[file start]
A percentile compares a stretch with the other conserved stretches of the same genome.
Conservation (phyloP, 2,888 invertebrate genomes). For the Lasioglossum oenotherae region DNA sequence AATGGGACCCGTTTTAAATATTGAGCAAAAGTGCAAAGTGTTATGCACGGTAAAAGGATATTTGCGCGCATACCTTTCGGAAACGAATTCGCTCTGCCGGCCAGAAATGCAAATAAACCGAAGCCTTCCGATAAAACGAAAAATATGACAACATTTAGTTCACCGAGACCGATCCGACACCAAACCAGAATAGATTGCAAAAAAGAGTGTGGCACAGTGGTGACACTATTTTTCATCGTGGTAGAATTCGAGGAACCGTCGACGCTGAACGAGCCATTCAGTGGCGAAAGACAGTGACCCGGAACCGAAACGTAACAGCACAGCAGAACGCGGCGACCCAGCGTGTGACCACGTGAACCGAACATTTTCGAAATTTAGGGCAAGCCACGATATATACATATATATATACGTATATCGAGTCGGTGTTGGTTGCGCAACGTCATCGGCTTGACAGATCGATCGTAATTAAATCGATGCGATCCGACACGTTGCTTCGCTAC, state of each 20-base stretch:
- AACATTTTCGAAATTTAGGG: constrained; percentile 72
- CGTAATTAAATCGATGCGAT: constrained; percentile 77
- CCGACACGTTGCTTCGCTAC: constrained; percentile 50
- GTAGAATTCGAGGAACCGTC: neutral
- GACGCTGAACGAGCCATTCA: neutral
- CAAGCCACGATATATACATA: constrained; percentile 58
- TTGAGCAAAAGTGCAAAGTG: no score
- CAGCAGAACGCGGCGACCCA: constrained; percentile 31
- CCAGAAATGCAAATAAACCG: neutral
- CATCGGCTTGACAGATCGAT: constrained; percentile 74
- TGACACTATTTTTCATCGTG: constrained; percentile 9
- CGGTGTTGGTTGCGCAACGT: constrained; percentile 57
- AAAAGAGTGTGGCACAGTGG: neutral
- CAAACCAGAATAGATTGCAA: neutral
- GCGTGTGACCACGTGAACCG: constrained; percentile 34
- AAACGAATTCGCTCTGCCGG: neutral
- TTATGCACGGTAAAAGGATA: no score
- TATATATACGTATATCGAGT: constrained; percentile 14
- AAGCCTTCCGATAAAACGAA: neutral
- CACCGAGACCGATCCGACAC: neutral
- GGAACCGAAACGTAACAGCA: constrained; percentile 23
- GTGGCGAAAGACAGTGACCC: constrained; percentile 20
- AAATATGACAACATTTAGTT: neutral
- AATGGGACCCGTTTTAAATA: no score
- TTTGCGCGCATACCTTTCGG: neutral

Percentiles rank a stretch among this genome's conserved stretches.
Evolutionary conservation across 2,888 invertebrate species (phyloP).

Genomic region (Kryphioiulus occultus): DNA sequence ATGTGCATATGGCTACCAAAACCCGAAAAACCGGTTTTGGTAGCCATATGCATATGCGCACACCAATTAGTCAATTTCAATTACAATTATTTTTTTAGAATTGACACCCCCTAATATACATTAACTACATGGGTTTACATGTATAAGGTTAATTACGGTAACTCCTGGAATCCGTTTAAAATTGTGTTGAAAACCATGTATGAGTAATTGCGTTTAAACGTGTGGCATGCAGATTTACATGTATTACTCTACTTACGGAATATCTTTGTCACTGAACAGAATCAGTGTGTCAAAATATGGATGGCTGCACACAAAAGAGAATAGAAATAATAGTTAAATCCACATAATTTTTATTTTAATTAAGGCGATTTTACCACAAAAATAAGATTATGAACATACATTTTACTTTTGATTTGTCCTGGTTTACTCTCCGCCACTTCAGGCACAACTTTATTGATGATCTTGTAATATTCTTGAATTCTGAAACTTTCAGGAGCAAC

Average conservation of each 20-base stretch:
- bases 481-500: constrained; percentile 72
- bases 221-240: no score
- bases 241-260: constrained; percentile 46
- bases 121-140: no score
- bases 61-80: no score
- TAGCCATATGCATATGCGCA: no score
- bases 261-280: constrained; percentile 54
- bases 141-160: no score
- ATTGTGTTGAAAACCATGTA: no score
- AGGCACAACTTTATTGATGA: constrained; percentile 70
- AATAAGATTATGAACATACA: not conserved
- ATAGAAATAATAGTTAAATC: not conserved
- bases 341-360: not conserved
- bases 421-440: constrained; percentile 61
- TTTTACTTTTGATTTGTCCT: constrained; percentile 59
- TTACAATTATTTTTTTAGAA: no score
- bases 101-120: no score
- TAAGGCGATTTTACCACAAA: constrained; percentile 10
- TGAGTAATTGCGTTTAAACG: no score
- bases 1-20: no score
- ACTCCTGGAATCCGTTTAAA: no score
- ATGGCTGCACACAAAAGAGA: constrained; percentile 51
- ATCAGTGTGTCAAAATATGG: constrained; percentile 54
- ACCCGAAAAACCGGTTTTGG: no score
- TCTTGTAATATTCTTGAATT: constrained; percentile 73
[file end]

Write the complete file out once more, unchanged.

A percentile compares a stretch with the other conserved stretches of the same genome.
Conservation (phyloP, 2,888 invertebrate genomes). For the Lasioglossum oenotherae region DNA sequence AATGGGACCCGTTTTAAATATTGAGCAAAAGTGCAAAGTGTTATGCACGGTAAAAGGATATTTGCGCGCATACCTTTCGGAAACGAATTCGCTCTGCCGGCCAGAAATGCAAATAAACCGAAGCCTTCCGATAAAACGAAAAATATGACAACATTTAGTTCACCGAGACCGATCCGACACCAAACCAGAATAGATTGCAAAAAAGAGTGTGGCACAGTGGTGACACTATTTTTCATCGTGGTAGAATTCGAGGAACCGTCGACGCTGAACGAGCCATTCAGTGGCGAAAGACAGTGACCCGGAACCGAAACGTAACAGCACAGCAGAACGCGGCGACCCAGCGTGTGACCACGTGAACCGAACATTTTCGAAATTTAGGGCAAGCCACGATATATACATATATATATACGTATATCGAGTCGGTGTTGGTTGCGCAACGTCATCGGCTTGACAGATCGATCGTAATTAAATCGATGCGATCCGACACGTTGCTTCGCTAC, state of each 20-base stretch:
- AACATTTTCGAAATTTAGGG: constrained; percentile 72
- CGTAATTAAATCGATGCGAT: constrained; percentile 77
- CCGACACGTTGCTTCGCTAC: constrained; percentile 50
- GTAGAATTCGAGGAACCGTC: neutral
- GACGCTGAACGAGCCATTCA: neutral
- CAAGCCACGATATATACATA: constrained; percentile 58
- TTGAGCAAAAGTGCAAAGTG: no score
- CAGCAGAACGCGGCGACCCA: constrained; percentile 31
- CCAGAAATGCAAATAAACCG: neutral
- CATCGGCTTGACAGATCGAT: constrained; percentile 74
- TGACACTATTTTTCATCGTG: constrained; percentile 9
- CGGTGTTGGTTGCGCAACGT: constrained; percentile 57
- AAAAGAGTGTGGCACAGTGG: neutral
- CAAACCAGAATAGATTGCAA: neutral
- GCGTGTGACCACGTGAACCG: constrained; percentile 34
- AAACGAATTCGCTCTGCCGG: neutral
- TTATGCACGGTAAAAGGATA: no score
- TATATATACGTATATCGAGT: constrained; percentile 14
- AAGCCTTCCGATAAAACGAA: neutral
- CACCGAGACCGATCCGACAC: neutral
- GGAACCGAAACGTAACAGCA: constrained; percentile 23
- GTGGCGAAAGACAGTGACCC: constrained; percentile 20
- AAATATGACAACATTTAGTT: neutral
- AATGGGACCCGTTTTAAATA: no score
- TTTGCGCGCATACCTTTCGG: neutral

Percentiles rank a stretch among this genome's conserved stretches.
Evolutionary conservation across 2,888 invertebrate species (phyloP).

Genomic region (Kryphioiulus occultus): DNA sequence ATGTGCATATGGCTACCAAAACCCGAAAAACCGGTTTTGGTAGCCATATGCATATGCGCACACCAATTAGTCAATTTCAATTACAATTATTTTTTTAGAATTGACACCCCCTAATATACATTAACTACATGGGTTTACATGTATAAGGTTAATTACGGTAACTCCTGGAATCCGTTTAAAATTGTGTTGAAAACCATGTATGAGTAATTGCGTTTAAACGTGTGGCATGCAGATTTACATGTATTACTCTACTTACGGAATATCTTTGTCACTGAACAGAATCAGTGTGTCAAAATATGGATGGCTGCACACAAAAGAGAATAGAAATAATAGTTAAATCCACATAATTTTTATTTTAATTAAGGCGATTTTACCACAAAAATAAGATTATGAACATACATTTTACTTTTGATTTGTCCTGGTTTACTCTCCGCCACTTCAGGCACAACTTTATTGATGATCTTGTAATATTCTTGAATTCTGAAACTTTCAGGAGCAAC

Average conservation of each 20-base stretch:
- bases 481-500: constrained; percentile 72
- bases 221-240: no score
- bases 241-260: constrained; percentile 46
- bases 121-140: no score
- bases 61-80: no score
- TAGCCATATGCATATGCGCA: no score
- bases 261-280: constrained; percentile 54
- bases 141-160: no score
- ATTGTGTTGAAAACCATGTA: no score
- AGGCACAACTTTATTGATGA: constrained; percentile 70
- AATAAGATTATGAACATACA: not conserved
- ATAGAAATAATAGTTAAATC: not conserved
- bases 341-360: not conserved
- bases 421-440: constrained; percentile 61
- TTTTACTTTTGATTTGTCCT: constrained; percentile 59
- TTACAATTATTTTTTTAGAA: no score
- bases 101-120: no score
- TAAGGCGATTTTACCACAAA: constrained; percentile 10
- TGAGTAATTGCGTTTAAACG: no score
- bases 1-20: no score
- ACTCCTGGAATCCGTTTAAA: no score
- ATGGCTGCACACAAAAGAGA: constrained; percentile 51
- ATCAGTGTGTCAAAATATGG: constrained; percentile 54
- ACCCGAAAAACCGGTTTTGG: no score
- TCTTGTAATATTCTTGAATT: constrained; percentile 73